Ken Clarke’s actions during his first day of questioning at the Infected Blood Inquiry have been criticised by victims and families impacted by the scandal.
Lord Clarke, who held the position of health minister from 1982 to 1985 and was later made health secretary from 1988 to 1990, appeared to become irritated with the level of detail being examined by lead counsel Jenni Richards QC.
During one point, his response to a line of questioning was: “Why do we have to go through such meticulous detail through who said what when, when did he change his mind?
“Interesting no doubt but pretty pointless.”
Later on, further protestations from Lord Clarke prompted chairman of the inquiry Sir Brian Langstaff to intervene, and state that it was up for him to “ultimately determine” what questions were relevant.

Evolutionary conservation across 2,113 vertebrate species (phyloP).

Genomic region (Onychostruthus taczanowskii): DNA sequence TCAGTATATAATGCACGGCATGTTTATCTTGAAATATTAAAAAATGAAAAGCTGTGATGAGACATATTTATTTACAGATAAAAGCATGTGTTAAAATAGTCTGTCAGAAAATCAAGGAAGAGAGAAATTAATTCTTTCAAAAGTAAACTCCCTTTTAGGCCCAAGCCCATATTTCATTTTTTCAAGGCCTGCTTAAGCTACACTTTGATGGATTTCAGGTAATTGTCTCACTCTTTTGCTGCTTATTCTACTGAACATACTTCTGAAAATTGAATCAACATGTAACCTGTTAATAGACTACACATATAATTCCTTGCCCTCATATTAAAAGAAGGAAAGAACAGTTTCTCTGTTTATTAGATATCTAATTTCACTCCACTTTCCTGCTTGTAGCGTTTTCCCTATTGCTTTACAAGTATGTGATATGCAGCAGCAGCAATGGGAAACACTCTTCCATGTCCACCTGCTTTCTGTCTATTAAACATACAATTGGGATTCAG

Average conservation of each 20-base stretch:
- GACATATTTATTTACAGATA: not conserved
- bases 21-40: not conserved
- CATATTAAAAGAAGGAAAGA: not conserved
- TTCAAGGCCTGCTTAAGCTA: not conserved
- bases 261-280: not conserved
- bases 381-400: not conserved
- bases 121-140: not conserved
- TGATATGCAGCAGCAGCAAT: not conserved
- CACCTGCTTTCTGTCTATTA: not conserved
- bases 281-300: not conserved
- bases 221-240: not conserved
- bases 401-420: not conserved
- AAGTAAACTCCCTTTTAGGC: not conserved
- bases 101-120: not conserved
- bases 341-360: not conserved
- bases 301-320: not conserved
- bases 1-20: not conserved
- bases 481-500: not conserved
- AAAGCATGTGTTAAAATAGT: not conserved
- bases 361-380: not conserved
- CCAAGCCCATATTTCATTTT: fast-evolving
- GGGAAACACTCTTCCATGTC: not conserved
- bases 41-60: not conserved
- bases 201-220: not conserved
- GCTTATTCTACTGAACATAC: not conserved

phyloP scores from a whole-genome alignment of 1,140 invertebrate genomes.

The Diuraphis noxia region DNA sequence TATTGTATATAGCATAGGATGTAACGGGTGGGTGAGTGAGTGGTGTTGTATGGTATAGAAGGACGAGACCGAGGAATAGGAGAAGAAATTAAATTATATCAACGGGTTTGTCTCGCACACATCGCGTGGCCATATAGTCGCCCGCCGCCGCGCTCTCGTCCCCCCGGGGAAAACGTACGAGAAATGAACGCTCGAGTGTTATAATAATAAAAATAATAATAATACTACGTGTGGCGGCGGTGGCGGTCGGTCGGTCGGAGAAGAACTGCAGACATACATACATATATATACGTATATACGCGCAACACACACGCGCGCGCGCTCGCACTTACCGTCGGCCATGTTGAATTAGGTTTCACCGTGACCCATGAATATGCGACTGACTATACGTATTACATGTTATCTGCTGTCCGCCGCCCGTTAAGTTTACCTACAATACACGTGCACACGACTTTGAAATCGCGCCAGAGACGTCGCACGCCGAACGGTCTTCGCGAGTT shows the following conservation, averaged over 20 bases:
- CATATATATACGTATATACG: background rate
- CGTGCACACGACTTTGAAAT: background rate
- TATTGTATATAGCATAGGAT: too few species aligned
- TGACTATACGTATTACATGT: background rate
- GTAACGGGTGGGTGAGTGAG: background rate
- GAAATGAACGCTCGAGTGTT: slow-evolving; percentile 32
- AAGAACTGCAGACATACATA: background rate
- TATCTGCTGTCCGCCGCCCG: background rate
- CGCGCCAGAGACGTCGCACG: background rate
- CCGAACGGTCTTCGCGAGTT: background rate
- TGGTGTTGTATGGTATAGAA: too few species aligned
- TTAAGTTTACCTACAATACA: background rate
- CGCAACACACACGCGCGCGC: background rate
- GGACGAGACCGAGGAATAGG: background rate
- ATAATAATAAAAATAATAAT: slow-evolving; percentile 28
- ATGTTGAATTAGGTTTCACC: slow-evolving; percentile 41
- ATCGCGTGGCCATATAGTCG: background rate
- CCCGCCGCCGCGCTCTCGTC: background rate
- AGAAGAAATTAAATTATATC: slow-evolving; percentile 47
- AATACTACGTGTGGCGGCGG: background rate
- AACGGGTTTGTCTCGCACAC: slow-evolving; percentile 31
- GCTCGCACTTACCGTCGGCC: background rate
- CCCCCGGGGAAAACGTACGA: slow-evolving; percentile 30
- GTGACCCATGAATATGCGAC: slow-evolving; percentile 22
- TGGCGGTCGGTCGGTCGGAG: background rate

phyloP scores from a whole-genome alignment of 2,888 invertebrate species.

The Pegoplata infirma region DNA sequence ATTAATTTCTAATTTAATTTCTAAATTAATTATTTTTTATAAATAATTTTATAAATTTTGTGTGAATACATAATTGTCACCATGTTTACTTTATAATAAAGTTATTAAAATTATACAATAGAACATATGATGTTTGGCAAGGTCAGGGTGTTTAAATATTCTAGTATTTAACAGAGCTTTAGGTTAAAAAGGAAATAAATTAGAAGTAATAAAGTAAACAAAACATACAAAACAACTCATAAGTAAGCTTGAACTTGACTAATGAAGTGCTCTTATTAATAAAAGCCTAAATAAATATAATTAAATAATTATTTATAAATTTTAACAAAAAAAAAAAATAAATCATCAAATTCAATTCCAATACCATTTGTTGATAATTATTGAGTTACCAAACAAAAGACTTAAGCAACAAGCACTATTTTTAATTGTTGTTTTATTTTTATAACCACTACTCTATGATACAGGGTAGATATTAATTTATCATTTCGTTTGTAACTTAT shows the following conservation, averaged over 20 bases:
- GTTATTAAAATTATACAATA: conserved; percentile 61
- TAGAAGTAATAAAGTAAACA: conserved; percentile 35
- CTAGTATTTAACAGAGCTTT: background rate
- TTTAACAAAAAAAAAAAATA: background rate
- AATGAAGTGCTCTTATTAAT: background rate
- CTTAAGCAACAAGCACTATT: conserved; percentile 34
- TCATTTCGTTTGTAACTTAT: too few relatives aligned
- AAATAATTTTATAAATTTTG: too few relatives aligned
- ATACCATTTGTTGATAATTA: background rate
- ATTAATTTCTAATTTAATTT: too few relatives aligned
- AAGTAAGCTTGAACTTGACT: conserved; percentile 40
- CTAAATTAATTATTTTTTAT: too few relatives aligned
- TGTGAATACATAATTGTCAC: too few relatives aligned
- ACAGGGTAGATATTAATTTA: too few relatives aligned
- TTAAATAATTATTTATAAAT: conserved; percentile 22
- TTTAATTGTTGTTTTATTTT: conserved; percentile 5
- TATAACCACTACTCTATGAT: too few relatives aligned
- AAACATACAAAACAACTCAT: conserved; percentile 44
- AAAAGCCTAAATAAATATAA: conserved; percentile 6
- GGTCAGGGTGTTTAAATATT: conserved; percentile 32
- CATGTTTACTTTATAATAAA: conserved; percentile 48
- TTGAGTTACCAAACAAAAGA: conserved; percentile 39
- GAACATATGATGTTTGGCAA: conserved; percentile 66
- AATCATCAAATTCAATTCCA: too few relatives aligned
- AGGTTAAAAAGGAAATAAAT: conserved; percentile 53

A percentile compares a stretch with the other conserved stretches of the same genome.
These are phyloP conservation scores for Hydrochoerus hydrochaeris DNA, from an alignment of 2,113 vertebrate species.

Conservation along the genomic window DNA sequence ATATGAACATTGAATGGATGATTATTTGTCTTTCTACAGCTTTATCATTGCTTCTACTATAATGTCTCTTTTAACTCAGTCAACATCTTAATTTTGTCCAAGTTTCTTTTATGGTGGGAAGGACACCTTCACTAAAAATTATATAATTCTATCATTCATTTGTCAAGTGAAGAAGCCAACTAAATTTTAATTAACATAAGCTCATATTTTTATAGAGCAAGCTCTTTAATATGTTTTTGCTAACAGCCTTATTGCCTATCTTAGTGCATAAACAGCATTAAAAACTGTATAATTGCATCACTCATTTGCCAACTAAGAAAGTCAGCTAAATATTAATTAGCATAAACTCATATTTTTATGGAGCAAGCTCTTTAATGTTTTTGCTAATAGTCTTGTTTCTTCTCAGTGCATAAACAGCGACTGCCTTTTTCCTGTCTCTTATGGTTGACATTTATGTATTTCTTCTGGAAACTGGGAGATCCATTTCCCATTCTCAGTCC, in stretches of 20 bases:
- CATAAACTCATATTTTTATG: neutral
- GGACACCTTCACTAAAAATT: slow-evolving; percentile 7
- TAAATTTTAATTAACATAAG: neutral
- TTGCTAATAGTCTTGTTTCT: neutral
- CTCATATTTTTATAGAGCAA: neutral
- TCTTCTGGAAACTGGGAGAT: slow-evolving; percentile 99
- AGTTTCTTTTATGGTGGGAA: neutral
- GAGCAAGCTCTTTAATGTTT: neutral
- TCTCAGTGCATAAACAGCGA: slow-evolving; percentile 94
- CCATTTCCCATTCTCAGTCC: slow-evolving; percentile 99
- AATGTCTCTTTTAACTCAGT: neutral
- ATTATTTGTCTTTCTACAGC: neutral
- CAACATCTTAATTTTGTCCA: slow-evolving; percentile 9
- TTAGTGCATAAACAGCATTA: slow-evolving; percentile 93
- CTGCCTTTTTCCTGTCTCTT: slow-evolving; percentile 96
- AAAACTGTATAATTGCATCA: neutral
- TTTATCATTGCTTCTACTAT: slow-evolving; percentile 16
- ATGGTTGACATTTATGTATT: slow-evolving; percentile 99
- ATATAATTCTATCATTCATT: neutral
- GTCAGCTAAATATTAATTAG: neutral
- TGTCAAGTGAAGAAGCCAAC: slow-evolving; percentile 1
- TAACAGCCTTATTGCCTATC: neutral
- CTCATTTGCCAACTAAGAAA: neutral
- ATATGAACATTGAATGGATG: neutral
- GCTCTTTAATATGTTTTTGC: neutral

Sir Brian told Lord Clarke: “I think the relevance ultimately, Lord Clarke, is for me to determine.
“If I think the questions are unhelpful, then I will indicate that.
“But at the moment, it would be helpful to me, I think, and we may get on a little bit more quickly if we just deal with the questions as they come and leave the motive or the purpose of asking the questions to counsel.”
Lord Clarke’s comments have been criticised by Factor 8, a non-profit organisation, who have branded them as “disgraceful”.
Jason Evans, founder of Factor 8, said: “Those infected and affected have waited a long time for this day, and the utter contempt for the inquiry displayed today by Lord Clarke is appalling.
“Our community has suffered enough, and his disgraceful attitude today has only added to that.
“What on earth he was thinking I have no idea.”
The Infected Blood Inquiry, an independent probe into those who were affected by blood transfusions in the 1980s which were infected with HIV and hepatitis, will be hearing evidence from Lord Clarke for three days this week.